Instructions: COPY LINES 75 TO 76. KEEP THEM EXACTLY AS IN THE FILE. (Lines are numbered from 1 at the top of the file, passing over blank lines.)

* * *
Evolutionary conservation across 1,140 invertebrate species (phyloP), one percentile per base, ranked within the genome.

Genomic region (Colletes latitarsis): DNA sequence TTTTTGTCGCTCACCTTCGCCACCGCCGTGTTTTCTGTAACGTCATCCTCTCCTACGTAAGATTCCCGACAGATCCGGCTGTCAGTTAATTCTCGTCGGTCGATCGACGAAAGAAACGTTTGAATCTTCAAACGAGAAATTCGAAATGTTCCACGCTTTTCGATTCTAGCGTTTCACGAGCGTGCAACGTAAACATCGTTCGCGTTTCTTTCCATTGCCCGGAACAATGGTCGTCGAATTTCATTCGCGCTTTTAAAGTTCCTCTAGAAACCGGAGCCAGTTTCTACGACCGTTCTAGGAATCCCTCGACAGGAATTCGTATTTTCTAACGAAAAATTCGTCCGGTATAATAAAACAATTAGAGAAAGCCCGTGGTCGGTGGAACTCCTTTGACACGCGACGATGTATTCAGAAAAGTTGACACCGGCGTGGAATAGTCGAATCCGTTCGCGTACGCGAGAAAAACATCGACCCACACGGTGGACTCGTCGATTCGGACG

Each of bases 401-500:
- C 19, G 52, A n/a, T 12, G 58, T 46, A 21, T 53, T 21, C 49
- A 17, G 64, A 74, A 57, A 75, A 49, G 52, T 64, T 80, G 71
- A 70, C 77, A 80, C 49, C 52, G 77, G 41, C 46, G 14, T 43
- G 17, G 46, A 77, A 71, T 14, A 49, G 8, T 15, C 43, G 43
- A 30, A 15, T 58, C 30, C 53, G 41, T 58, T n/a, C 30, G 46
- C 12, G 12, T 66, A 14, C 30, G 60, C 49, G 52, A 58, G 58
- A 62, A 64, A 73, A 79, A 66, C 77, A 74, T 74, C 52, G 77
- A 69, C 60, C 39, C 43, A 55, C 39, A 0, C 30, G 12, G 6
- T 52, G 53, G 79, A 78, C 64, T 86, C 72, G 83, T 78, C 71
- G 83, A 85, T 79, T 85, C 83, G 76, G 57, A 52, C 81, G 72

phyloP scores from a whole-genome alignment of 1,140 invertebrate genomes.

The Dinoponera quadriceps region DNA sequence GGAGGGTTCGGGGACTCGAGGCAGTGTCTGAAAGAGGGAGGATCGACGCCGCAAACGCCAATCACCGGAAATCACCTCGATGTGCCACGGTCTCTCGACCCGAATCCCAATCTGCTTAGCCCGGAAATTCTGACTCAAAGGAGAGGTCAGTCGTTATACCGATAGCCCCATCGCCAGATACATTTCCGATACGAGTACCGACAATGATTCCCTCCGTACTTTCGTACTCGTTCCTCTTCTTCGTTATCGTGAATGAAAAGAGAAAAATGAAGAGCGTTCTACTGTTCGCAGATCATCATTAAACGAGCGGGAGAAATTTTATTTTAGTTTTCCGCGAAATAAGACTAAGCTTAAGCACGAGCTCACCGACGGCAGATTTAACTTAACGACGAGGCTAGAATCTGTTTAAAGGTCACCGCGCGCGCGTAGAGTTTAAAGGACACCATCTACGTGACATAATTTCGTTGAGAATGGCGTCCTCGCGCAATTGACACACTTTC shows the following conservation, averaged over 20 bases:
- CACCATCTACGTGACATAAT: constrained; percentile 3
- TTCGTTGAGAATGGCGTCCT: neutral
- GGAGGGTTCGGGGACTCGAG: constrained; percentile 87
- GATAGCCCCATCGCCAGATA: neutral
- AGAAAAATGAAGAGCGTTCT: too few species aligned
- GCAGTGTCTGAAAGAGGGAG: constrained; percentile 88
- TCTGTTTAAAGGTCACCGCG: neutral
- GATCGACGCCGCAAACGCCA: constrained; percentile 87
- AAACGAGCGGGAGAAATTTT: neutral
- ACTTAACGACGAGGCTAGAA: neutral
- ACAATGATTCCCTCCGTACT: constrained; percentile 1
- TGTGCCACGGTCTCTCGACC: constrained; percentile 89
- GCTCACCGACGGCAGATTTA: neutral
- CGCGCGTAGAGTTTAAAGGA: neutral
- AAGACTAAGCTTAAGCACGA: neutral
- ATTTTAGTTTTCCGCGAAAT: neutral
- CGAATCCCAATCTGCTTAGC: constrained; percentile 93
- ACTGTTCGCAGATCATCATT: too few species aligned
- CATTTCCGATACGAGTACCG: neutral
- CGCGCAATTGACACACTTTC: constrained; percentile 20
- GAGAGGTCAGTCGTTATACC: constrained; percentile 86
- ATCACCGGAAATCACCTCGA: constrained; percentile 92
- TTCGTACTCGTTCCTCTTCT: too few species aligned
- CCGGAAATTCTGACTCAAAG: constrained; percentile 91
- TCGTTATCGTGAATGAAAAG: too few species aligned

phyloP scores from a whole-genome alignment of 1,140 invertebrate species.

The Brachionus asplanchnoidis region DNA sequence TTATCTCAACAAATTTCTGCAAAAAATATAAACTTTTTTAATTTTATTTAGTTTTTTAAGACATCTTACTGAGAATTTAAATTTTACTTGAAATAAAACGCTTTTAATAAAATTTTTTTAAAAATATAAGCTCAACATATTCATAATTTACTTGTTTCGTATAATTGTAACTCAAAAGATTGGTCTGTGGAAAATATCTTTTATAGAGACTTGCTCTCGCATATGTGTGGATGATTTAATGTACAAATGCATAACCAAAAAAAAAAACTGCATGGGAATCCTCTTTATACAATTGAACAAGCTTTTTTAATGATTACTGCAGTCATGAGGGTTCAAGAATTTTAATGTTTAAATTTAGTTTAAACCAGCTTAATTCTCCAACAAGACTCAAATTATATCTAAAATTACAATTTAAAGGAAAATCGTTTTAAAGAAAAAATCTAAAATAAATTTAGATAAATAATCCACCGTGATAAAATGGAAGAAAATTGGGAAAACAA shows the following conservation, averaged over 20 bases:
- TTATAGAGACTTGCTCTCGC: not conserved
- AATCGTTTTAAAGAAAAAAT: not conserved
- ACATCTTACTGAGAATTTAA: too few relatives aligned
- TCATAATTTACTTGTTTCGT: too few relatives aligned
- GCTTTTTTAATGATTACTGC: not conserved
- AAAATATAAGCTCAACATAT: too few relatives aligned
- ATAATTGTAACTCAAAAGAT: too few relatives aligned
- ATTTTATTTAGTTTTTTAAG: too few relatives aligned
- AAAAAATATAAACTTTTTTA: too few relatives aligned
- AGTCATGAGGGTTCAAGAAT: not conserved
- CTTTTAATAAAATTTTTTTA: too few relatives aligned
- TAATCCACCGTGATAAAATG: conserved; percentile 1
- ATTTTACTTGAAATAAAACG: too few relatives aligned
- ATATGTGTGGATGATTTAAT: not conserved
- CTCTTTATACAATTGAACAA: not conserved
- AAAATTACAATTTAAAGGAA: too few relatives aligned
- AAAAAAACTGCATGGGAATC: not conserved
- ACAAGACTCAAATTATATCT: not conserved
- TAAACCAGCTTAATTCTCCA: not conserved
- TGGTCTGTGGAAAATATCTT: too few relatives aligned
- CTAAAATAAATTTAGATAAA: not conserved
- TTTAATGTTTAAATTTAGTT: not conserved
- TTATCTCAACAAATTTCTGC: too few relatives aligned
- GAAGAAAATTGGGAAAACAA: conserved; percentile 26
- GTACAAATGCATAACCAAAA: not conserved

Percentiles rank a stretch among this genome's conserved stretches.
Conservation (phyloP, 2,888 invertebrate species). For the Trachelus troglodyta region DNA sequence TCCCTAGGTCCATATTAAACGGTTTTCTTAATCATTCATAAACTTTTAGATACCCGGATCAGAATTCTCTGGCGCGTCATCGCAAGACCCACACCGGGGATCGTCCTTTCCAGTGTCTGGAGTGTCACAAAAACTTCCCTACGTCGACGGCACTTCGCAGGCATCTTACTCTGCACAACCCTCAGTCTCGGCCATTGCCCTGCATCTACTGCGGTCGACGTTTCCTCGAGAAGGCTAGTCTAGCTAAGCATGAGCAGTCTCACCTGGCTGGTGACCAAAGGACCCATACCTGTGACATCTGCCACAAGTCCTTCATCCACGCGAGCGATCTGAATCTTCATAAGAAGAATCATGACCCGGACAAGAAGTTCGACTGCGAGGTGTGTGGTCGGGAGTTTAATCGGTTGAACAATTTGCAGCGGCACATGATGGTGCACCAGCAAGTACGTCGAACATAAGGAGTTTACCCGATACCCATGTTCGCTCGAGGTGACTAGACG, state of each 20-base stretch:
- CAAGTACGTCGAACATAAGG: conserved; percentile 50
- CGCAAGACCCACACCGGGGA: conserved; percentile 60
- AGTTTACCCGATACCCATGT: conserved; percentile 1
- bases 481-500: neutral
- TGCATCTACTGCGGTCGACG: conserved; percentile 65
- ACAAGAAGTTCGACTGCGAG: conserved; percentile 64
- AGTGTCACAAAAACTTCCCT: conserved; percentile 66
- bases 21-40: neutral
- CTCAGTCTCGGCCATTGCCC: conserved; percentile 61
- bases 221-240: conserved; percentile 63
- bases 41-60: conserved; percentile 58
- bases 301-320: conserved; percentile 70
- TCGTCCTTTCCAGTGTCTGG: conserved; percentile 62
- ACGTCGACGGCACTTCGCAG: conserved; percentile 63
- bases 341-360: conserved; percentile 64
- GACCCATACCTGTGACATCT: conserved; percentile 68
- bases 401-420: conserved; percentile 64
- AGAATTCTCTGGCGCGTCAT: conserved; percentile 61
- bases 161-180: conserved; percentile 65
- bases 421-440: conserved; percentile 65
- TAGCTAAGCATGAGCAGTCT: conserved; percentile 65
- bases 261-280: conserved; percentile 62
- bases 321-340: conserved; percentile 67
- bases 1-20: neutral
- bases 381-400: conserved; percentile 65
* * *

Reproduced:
- ACAAGAAGTTCGACTGCGAG: conserved; percentile 64
- AGTGTCACAAAAACTTCCCT: conserved; percentile 66